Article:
“Military applications and cellular base stations will utilize the high power density, high frequency capability of WBGs,” says Stanchina. “These will lead to more compact systems that can tolerate higher operating temperatures without cooling.”
Automakers and suppliers are also eager to harness the benefits of WBG technology, especially when it comes to electric and hybrid vehicle applications. “Battery chargers and battery management systems will be the first areas of integration,” predicts NextEnergy’s Kibler. “Traction motor drive controllers (inverters) also offer an attractive area for application and these will follow, as the reliability and durability of WBG devices are demonstrated.”
In conventional vehicles, Kibler says any application requiring higher power conversion would be attractive, including electric power steering, cooling, supercharging, valve train control and fuel-injection systems.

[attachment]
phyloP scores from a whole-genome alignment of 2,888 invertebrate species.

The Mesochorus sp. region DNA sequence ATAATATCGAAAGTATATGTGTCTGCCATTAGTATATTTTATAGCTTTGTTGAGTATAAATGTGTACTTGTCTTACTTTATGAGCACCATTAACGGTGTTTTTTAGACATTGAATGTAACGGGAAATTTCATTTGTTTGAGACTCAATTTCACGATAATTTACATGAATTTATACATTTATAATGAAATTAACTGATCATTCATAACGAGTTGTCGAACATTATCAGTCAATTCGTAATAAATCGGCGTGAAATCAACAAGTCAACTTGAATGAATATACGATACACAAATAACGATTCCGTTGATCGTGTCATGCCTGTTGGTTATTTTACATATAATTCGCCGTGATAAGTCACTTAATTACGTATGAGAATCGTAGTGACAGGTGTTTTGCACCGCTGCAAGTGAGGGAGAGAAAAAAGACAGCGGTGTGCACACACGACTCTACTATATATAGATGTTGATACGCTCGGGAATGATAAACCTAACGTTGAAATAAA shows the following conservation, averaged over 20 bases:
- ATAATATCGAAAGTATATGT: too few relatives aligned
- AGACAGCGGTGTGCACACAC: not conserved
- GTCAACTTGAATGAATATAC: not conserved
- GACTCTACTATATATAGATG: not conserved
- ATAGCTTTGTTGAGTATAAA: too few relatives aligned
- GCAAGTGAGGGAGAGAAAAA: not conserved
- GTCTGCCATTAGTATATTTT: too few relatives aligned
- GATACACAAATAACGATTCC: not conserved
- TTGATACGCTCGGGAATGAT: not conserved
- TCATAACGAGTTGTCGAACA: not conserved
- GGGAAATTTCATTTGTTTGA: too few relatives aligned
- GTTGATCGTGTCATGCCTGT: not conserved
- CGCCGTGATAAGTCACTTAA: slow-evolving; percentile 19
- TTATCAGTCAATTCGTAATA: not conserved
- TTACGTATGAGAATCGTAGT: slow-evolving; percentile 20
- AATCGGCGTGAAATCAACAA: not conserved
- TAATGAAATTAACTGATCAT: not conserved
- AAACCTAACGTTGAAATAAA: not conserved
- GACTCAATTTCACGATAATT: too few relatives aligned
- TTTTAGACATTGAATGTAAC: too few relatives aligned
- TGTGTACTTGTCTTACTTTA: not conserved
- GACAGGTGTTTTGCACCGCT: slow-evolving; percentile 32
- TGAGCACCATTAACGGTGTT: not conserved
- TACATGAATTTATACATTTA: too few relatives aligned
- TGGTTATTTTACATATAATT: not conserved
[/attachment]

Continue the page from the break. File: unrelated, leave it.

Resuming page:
Engineers at ORNL recently developed a power inverter made from SiC material that could make next-generation electric vehicles lighter, more powerful and more efficient. Additive manufacturing helped them create complex geometries, increase power densities, and reduce weight and waste while building a 30-kilowatt inverter.
“[We] optimized the inverter’s heat sink, allowing for better heat transfer throughout the unit,” says Madhu Chinthavali, an electrical engineer in the lab’s Power Electronics and Electric Machinery Research Group. “This construction technique allowed [us] to place lower-temperature components close to the high-temperature devices, further reducing electrical losses and reducing the volume and mass of the package.”
Half the parts in the liquid-cooled SiC traction drive inverter were made via 3D printing. Initial evaluations confirmed an efficiency of nearly 99 percent, surpassing DOE’s power electronics target.